WHO questions Tanzania approach to possible Ebola cases
Confirmed cases would be the first ever of the deadly infection in East African country
Dar es Salaam, the central administrative hub of Tanzania. A WHO statement says Tanzania’s government “despite several requests” has not shared clinical data, the results of its investigations or the possible contacts of a number of patients with Ebola-like symptoms. File photograph: Getty
The disease is a significant cause for concern during a regional outbreak that has been declared a rare global health emergency.
The statement says Tanzania’s government “despite several requests” has not shared its clinical data, the results of its investigations or the possible contacts of a number of patients with Ebola-like symptoms.
Tanzania’s government, which has said it has no Ebola cases, could not immediately be reached for comment. The cases would be the first ever Ebola infections confirmed in the East African country.
A day later, it received unofficial reports that an Ebola test had come back positive.
On Thursday, it received unofficial reports that a contact of the patient, who had travelled widely in the country, was sick and in hospital.
A rapid response is crucial in containing Ebola, which can be fatal in up to 90 per cent of cases and is most often spread by close contact with bodily fluids of people exhibiting symptoms or with contaminated objects.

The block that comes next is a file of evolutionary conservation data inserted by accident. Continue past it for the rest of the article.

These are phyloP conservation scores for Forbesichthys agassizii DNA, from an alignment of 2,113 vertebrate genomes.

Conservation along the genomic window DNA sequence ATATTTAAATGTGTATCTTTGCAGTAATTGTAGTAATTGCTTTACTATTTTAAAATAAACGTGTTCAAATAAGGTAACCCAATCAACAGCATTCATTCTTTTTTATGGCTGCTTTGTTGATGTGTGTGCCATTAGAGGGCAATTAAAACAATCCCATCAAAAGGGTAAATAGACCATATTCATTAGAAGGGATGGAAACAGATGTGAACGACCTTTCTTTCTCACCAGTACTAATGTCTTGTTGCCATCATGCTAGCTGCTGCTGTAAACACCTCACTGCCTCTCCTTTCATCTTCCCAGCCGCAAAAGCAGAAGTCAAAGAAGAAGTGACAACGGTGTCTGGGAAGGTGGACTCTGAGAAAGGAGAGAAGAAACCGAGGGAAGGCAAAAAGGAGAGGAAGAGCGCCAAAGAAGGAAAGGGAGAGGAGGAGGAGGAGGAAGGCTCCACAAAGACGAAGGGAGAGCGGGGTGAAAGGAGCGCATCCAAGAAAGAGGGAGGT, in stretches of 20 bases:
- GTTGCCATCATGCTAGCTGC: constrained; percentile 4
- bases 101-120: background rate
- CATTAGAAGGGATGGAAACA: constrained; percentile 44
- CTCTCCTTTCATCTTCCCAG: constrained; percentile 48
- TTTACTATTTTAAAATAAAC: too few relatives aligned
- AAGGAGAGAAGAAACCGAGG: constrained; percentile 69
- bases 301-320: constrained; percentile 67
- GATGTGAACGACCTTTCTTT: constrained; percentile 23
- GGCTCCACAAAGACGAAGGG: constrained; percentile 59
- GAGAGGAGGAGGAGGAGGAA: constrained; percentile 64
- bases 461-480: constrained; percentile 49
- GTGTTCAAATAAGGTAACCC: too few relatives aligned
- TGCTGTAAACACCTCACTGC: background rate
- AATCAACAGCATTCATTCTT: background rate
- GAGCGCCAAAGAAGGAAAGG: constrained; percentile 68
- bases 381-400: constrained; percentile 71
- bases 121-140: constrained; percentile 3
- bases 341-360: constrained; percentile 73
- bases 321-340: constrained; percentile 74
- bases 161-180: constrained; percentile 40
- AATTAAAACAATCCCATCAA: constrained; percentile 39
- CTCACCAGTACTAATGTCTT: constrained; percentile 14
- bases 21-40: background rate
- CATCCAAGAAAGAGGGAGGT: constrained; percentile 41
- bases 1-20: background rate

Lack of information
The WHO statement said the lack of information from Tanzania made it difficult to assess potential risks.
The Ebola outbreak based in neighbouring Democratic Republic of Congo has infected more than 3,000 people and killed nearly 2,000 of them.
A few cases have been confirmed in neighbouring Uganda as well, and other neighbouring countries have been preparing for the outbreak’s possible spread.
This is not the first time health officials have raised serious questions about the suspected Tanzania cases.
On Monday, the US health and human services secretary, Alex Azar, told reporters in Uganda that he and others were “very concerned about the lack of transparency” in Tanzania.
Critics have shown increasing alarm as Tanzanian president John Magufuli’s government has restricted access to key information and cracked down on perceived dissent.
Politicians recently approved an amendment to a statistics law to make it a crime to distribute information not sanctioned by the government or which contradicts the government.
The World Bank was among those expressing concern at that amendment. – Associated Press